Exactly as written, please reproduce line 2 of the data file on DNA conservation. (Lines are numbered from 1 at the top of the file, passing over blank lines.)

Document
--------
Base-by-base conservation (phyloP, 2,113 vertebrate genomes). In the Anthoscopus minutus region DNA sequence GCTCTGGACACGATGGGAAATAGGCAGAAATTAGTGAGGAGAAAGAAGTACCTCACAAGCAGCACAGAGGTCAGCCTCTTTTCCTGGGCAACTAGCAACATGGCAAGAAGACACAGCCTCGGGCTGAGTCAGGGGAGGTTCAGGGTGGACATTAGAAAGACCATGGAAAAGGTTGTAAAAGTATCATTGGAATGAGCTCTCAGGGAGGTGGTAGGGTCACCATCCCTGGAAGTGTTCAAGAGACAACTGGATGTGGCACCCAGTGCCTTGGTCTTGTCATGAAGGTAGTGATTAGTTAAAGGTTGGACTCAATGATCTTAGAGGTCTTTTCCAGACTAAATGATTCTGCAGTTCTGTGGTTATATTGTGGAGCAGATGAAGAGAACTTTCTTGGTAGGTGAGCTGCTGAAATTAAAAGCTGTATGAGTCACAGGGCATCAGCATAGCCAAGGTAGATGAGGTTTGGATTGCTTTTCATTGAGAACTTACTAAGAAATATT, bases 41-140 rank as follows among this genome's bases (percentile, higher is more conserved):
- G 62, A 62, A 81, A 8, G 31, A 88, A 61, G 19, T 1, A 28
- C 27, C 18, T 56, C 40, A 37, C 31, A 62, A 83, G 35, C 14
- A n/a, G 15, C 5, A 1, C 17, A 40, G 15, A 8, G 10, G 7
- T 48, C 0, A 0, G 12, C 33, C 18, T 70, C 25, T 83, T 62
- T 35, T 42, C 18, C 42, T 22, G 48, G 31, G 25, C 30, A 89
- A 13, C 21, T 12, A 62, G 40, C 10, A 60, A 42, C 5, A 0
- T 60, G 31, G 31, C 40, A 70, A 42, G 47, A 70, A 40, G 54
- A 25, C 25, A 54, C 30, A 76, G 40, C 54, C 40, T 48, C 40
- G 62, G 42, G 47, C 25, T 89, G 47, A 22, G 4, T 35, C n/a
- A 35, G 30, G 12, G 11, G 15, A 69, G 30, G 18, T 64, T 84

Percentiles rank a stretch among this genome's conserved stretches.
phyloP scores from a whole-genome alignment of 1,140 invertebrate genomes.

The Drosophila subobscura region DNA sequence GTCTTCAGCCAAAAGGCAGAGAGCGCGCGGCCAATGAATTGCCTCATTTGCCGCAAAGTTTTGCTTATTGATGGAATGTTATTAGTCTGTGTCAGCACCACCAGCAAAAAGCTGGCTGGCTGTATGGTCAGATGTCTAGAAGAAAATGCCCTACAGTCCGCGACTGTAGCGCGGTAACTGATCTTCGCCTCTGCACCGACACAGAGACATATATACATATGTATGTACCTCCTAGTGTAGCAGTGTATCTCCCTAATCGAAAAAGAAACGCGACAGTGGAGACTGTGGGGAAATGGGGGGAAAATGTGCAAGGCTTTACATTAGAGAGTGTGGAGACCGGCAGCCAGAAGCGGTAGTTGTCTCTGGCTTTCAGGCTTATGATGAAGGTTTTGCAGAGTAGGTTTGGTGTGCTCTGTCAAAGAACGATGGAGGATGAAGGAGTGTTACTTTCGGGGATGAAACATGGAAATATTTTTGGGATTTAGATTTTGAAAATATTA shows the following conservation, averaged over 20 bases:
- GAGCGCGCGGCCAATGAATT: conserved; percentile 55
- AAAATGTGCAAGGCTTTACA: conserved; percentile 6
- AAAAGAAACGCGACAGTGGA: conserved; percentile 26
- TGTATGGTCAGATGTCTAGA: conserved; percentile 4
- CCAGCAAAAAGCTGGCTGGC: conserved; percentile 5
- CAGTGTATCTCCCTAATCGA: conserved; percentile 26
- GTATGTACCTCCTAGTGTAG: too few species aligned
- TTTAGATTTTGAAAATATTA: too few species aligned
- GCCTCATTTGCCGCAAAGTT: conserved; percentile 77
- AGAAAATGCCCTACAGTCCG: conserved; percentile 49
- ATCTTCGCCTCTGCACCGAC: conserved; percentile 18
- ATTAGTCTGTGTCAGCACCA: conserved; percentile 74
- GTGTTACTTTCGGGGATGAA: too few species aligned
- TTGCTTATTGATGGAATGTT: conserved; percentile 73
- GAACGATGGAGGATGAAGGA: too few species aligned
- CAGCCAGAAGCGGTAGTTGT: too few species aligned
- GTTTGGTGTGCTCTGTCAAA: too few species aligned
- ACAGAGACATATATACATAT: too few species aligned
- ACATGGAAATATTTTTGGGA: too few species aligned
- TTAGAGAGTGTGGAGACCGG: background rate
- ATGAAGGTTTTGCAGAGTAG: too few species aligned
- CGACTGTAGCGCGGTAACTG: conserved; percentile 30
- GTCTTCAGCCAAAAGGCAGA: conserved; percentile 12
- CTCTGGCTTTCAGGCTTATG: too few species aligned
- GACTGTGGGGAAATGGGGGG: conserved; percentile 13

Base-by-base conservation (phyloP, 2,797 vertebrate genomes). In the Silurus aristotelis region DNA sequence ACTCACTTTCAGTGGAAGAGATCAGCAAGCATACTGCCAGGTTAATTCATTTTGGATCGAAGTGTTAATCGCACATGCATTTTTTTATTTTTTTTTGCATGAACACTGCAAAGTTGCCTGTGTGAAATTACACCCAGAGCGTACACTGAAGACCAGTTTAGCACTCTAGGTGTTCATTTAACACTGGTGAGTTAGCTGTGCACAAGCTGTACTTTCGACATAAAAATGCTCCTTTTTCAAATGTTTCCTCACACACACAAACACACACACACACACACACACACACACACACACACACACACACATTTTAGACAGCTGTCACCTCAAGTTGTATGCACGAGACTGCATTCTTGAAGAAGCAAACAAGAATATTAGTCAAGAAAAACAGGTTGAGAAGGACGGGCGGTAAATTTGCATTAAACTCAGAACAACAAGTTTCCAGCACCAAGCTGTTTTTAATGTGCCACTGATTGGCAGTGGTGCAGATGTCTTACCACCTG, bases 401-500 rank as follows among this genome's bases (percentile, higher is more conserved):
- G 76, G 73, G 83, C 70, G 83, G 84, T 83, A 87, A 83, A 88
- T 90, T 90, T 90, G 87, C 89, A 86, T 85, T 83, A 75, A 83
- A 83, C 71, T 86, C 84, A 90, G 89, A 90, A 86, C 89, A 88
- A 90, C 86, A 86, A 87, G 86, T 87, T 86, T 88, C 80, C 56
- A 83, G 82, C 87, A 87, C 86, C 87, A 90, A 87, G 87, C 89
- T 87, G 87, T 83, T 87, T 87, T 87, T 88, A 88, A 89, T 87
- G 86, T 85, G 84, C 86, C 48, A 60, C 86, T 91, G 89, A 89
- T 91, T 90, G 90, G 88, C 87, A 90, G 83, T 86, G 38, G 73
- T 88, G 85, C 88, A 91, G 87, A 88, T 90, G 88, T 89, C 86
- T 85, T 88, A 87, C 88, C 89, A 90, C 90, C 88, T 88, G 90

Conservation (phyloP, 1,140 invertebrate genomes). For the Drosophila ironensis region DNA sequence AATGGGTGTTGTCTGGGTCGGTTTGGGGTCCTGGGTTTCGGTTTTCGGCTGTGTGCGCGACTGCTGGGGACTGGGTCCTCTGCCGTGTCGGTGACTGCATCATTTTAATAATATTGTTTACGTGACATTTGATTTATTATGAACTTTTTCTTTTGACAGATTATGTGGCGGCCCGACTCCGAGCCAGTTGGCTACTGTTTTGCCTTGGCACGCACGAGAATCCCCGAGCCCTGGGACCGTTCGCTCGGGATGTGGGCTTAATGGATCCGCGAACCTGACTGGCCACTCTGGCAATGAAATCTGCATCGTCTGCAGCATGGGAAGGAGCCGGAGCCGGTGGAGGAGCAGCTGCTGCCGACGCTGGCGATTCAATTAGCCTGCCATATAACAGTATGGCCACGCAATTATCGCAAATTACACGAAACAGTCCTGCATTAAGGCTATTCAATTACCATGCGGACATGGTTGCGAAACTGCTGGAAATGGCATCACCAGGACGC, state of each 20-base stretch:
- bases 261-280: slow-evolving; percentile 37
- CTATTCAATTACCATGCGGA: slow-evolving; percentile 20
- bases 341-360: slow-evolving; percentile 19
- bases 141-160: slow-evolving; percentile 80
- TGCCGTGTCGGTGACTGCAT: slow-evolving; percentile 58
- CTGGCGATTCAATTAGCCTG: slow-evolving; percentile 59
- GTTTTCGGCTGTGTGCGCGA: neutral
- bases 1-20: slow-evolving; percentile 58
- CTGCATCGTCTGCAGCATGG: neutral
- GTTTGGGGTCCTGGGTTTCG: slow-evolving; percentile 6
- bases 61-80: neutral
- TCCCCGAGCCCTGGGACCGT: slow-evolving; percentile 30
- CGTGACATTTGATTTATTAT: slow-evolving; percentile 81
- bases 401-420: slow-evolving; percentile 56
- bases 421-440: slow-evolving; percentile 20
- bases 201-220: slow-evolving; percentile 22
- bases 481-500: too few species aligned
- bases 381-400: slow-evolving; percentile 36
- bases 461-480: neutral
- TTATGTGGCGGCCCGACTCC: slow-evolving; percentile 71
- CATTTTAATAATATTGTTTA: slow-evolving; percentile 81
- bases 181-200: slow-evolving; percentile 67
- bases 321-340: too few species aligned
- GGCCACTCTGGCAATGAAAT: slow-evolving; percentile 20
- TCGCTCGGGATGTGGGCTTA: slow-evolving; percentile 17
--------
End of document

- G 62, A 62, A 81, A 8, G 31, A 88, A 61, G 19, T 1, A 28